6. Esso Northumbria was full of problems when launched
Named by Princess Anne on 2nd May, 1969, the Esso Northumbria presented a problem by her sheer bulk, for a considerable portion of the opposite riverbank had to be cut away. All-welded in construction, she was given a raked stem, pronounced bulbous bow and modified cruiser stern of the “clearwater” type.
The sternframe was of cutaway “ham” type and the rudderof semi-balanced design. An overall discharge rate of 10,000 tons per hour could be made by means of four turbine-drivencentrifugal main cargo pumps. Propulsion was by geared turbines to a single screw to give 16 knots.
7. Ship had a crew of around 40 people, including officers, engineers, and seamen.
The Esso Northumbria had a crew of around 40 people, including officers, engineers, and seamen. The crew members were responsible for operating and maintaining the ship’s various systems and equipment, including the engine, navigation systems, and cargo handling equipment.
The crew was led by a captain, who was responsible for the overall operation of the ship and for ensuring the safety of the crew and the cargo. The ship also had several officers, including a chief mate, second mate, and third mate, who were responsible for navigation and communication with other ships and shore-based authorities.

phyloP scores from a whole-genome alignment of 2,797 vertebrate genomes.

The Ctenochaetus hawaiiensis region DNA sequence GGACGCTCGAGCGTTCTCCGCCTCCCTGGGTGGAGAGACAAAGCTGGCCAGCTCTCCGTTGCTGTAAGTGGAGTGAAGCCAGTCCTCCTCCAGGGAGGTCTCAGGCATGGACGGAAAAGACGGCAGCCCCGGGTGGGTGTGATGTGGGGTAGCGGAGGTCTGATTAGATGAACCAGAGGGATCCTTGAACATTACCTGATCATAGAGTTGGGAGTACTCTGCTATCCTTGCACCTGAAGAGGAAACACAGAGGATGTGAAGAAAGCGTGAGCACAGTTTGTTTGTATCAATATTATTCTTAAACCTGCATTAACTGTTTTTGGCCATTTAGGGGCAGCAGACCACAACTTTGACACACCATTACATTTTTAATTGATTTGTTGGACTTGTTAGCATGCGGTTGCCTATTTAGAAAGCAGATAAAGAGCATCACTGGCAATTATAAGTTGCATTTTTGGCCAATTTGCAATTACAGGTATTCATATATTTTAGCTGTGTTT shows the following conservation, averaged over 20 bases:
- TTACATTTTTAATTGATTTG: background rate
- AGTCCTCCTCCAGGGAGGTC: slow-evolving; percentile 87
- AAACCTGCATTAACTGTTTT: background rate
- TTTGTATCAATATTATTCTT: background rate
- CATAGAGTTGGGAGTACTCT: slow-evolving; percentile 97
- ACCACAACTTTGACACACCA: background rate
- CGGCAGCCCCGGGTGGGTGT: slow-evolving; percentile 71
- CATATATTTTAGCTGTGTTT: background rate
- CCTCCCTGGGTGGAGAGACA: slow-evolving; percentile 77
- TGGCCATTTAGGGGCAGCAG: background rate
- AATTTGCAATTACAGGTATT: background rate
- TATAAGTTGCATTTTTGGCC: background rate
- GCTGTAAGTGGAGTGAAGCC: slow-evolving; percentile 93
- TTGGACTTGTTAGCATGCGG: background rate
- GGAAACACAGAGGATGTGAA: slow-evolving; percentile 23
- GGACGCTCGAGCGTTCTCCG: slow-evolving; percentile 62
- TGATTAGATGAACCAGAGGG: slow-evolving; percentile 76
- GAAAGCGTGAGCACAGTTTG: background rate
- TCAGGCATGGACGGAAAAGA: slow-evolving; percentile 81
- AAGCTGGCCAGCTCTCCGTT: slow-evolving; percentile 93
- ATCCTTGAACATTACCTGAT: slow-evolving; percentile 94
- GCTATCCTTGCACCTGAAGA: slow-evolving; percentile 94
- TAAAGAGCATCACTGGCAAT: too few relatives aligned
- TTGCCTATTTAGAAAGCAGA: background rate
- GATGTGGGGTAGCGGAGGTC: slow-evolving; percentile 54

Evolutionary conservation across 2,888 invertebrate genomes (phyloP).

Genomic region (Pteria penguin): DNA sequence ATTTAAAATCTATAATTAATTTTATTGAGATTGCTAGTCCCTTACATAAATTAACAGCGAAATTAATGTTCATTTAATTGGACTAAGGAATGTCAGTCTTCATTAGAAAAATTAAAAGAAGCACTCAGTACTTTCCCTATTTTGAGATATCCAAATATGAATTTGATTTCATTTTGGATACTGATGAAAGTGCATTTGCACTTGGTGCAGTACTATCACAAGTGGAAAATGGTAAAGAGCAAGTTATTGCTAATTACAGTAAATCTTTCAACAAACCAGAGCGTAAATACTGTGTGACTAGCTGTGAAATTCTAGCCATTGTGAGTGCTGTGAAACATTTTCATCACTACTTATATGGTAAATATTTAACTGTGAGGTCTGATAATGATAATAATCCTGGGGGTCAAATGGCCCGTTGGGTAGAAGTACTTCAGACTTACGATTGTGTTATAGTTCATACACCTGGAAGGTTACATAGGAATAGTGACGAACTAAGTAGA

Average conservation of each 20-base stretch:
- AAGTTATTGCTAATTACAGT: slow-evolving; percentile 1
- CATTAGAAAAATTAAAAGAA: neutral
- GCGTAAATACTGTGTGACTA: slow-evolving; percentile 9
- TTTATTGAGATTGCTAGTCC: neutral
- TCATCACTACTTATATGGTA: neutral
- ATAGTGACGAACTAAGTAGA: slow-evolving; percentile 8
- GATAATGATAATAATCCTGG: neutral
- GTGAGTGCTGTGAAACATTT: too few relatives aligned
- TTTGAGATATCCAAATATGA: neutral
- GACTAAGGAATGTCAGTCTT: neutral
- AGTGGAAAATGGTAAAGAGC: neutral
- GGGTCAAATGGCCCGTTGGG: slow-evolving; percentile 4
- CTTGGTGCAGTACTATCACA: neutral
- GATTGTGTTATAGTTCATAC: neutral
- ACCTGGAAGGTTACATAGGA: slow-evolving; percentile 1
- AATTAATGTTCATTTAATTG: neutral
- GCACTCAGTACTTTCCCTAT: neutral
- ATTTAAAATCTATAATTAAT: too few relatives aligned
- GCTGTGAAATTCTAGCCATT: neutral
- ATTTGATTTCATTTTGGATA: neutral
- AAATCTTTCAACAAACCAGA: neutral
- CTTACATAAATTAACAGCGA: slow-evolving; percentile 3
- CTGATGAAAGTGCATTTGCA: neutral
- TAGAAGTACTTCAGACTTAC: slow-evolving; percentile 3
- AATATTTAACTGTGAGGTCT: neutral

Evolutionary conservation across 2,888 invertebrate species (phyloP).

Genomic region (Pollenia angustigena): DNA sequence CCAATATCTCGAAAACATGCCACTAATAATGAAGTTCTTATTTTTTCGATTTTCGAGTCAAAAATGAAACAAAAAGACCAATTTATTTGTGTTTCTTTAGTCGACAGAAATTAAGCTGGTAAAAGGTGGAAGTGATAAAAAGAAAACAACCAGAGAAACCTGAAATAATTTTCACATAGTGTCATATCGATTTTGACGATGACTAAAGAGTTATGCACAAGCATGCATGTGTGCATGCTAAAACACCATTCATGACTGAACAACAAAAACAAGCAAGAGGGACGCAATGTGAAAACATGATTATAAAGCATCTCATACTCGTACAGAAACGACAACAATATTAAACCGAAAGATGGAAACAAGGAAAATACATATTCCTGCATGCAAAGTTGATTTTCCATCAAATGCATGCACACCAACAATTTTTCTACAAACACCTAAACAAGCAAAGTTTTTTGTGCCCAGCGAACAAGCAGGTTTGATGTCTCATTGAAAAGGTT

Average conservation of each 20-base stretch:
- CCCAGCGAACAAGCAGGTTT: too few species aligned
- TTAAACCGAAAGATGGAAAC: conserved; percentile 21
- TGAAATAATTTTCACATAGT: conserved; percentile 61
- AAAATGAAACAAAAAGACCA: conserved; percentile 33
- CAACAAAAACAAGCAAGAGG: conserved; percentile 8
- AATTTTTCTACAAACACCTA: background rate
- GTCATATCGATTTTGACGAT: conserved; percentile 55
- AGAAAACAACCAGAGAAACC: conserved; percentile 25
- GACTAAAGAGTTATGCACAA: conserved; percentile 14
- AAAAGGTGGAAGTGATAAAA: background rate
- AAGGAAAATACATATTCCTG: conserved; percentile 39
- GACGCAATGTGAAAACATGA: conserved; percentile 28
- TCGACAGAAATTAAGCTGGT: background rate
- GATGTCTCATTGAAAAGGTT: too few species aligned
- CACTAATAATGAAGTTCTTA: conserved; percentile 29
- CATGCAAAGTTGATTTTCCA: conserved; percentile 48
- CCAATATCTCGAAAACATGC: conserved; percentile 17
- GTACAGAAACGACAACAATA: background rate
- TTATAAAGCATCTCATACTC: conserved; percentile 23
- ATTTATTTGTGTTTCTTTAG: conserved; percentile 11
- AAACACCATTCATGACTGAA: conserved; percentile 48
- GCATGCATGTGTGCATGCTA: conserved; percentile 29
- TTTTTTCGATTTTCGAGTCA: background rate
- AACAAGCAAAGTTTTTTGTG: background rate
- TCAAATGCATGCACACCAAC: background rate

In addition to the officers, the ship had a team of engineers who were responsible for maintaining and repairing the engine and other mechanical systems. The crew also included several seamen who were responsible for handling cargo, operating the ship’s deck equipment, and carrying out other tasks as needed.
The Captain and Master on their bicycles on their inspection tour ride up the deck of super tanker “Esso Northumbria”. The ship at over 1000 feet long was the biggest ship built in England.
It’s worth noting that the captain of a ship like the Esso Northumbria would have been a highly experienced and skilled mariner with many years of experience at sea.
Want to Know – How to become a Mariner/ or get a Job at sea?
8. Esso Northumbria was involved in various Groundings, Collision and Oil Spills
Esso Northumbria was involved in a collision with the Norwegian bulk carrier MV Horda on January 31, 1973. The accident occurred in dense fog off the coast of France, near the entrance to the English Channel.